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TV News Reporting and Production

SELECTION OF THE NEWS:Elements of news, Timeliness, proximity

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TV News Reporting and Production ­ MCM 516
VU
LESSON 16
SELECTION OF THE NEWS
What is News?
News is some thing or matter new, fresh, unusual, unique, strange and exclusive.
It may be defined as accurate fact or idea that will interest a large number of viewers. In a news
strangeness, abnormality, unexpectedness and nearness of and event, all add to interest in the news
story.
The American College Dictionary defines news as "A report of any recent event or situation and as the
report of event published in a newspaper"
According to Lord Northcliffe' "if a dog bites a man it is no news but if a man bites a dog it's news."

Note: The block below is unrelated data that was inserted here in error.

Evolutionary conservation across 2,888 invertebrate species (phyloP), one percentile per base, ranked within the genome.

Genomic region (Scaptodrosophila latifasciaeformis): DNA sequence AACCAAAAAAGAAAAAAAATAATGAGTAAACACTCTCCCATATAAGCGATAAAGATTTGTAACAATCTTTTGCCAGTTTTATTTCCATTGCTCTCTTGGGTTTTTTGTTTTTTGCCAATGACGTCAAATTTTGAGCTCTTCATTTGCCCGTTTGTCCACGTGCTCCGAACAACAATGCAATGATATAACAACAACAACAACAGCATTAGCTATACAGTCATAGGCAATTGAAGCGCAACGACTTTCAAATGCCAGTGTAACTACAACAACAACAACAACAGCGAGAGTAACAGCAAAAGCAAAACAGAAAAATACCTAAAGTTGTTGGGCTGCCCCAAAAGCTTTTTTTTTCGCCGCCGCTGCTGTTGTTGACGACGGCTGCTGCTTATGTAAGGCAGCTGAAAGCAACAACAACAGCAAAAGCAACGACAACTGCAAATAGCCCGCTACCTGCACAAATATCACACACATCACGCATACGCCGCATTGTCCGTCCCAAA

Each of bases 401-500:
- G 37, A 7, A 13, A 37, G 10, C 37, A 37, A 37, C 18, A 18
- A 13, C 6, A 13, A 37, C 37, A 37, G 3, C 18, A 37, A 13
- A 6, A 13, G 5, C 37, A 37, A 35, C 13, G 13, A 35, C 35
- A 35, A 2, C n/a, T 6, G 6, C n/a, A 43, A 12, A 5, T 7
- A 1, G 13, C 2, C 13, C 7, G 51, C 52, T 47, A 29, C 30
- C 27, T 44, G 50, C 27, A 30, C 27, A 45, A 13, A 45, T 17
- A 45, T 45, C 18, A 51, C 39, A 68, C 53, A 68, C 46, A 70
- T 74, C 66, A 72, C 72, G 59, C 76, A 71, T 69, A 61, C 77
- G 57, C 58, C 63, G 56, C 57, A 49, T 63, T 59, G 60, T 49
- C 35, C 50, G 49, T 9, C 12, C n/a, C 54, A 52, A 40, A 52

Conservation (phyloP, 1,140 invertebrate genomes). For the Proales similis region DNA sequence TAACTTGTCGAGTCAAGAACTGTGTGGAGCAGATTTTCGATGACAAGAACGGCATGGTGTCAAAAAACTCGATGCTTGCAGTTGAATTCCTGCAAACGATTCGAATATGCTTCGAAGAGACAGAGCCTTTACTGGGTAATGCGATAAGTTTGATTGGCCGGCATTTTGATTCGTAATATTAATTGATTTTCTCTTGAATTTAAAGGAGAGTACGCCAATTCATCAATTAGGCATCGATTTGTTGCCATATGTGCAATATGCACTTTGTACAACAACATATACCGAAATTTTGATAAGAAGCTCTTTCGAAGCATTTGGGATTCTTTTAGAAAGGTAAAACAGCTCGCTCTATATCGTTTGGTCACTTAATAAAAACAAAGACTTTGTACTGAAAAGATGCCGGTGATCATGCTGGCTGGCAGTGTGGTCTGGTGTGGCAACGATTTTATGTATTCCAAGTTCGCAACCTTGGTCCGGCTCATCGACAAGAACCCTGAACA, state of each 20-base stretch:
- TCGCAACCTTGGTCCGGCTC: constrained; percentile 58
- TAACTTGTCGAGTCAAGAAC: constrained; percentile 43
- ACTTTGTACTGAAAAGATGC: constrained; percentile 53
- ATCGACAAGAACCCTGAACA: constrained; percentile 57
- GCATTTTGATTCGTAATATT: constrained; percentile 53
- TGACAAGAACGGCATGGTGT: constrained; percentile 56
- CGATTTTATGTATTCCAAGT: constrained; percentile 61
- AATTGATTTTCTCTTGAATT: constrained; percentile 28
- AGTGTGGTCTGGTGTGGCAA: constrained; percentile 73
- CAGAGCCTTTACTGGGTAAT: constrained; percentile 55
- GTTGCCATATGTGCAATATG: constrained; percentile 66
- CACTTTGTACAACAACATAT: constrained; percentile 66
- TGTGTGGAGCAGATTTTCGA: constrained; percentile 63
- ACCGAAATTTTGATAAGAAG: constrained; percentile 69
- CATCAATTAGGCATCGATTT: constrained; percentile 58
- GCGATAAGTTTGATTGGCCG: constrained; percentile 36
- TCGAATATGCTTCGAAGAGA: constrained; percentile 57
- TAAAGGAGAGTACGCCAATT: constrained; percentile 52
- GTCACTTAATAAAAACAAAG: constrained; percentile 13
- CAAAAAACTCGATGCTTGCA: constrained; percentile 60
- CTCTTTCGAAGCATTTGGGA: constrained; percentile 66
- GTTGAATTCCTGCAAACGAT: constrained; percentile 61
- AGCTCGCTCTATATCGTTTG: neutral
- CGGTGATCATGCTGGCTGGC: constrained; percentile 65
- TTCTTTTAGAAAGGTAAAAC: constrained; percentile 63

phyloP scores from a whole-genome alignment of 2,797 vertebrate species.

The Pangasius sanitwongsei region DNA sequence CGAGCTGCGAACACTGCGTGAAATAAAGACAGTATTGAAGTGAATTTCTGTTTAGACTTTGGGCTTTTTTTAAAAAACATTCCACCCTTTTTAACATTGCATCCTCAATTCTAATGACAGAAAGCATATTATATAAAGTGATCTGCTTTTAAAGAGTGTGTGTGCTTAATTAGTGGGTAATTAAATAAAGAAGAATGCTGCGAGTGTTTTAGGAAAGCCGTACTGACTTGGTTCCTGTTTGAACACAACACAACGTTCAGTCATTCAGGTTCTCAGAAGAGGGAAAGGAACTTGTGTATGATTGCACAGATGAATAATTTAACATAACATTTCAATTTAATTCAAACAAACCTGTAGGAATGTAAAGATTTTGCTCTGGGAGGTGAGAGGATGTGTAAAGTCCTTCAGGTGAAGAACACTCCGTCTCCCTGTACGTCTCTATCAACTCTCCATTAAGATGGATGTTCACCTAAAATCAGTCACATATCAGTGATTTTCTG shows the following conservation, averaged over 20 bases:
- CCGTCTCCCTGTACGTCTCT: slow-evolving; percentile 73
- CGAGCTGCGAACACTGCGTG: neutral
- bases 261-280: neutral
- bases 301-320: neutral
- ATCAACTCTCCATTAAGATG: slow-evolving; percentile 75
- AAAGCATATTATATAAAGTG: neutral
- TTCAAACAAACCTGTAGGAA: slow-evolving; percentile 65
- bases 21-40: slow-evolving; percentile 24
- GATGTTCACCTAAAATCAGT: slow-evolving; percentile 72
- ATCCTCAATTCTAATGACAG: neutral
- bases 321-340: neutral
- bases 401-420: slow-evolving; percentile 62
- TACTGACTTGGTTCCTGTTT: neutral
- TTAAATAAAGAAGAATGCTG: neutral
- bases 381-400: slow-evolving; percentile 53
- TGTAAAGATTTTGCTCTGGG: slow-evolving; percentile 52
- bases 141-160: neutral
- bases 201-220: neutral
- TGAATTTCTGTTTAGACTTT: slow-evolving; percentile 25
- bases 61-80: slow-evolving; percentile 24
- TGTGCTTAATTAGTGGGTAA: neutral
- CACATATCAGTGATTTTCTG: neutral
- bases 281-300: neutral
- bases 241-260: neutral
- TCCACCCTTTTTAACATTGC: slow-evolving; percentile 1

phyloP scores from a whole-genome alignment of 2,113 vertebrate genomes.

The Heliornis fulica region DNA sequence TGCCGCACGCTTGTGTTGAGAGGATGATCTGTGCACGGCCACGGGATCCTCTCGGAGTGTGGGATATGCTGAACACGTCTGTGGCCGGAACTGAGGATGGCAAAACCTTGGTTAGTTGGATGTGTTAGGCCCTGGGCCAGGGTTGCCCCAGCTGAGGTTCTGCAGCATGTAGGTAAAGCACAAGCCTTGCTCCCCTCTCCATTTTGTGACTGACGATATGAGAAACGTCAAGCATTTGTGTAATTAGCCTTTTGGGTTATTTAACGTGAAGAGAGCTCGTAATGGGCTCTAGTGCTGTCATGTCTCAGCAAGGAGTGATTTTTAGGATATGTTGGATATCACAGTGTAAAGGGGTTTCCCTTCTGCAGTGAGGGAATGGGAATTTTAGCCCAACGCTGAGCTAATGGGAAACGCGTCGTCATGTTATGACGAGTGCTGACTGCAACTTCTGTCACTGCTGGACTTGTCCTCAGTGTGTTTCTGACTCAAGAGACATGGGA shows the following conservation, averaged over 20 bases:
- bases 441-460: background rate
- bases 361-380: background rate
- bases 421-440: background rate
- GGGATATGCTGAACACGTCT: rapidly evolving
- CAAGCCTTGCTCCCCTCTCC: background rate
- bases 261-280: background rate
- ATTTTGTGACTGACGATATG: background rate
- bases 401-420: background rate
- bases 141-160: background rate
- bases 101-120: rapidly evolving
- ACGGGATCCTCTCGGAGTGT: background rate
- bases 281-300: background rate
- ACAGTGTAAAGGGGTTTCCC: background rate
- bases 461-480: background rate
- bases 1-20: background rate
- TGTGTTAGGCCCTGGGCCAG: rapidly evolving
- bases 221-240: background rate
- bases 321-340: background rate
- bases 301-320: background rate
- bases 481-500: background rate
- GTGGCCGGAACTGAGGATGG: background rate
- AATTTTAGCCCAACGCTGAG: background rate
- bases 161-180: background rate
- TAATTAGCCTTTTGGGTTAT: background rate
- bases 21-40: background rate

News is in fact a communication between human beings from the earliest period of human civilization.
News is information about an event, some development plan, and movement of important persons as it
is said, "big names make big news."
Qualities of news
Accurate
Balanced
Truthful
Recent
Exact
Perfect
Objective
Impartial
Unbiased
Disinclined
Concise
Short
Brief
To the point
Clear
Elements of news
Timeliness/Immediacy
Proximity
Consequence
Prominence
Suspense
Mystery
Oddity
Conflict
Progress
Action
Interest
Human Emotions
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TV News Reporting and Production ­ MCM 516
VU
News and Documentary Production
Twelve Factors in Newsworthiness
Those involved in broadcast news must understand 12 factors that constitute news value, or
newsworthiness.
Timeliness
proximity
exceptional quality
possible future impact
prominence
conflict
the number of people involved or affected
consequence
human interest
pathos
shock value
titillation component
1. Timeliness: News is what's new. An afternoon raid on a rock cocaine house may warrant a live ENG
report during the 6 p.m. news. However, tomorrow, unless there are major new developments, the same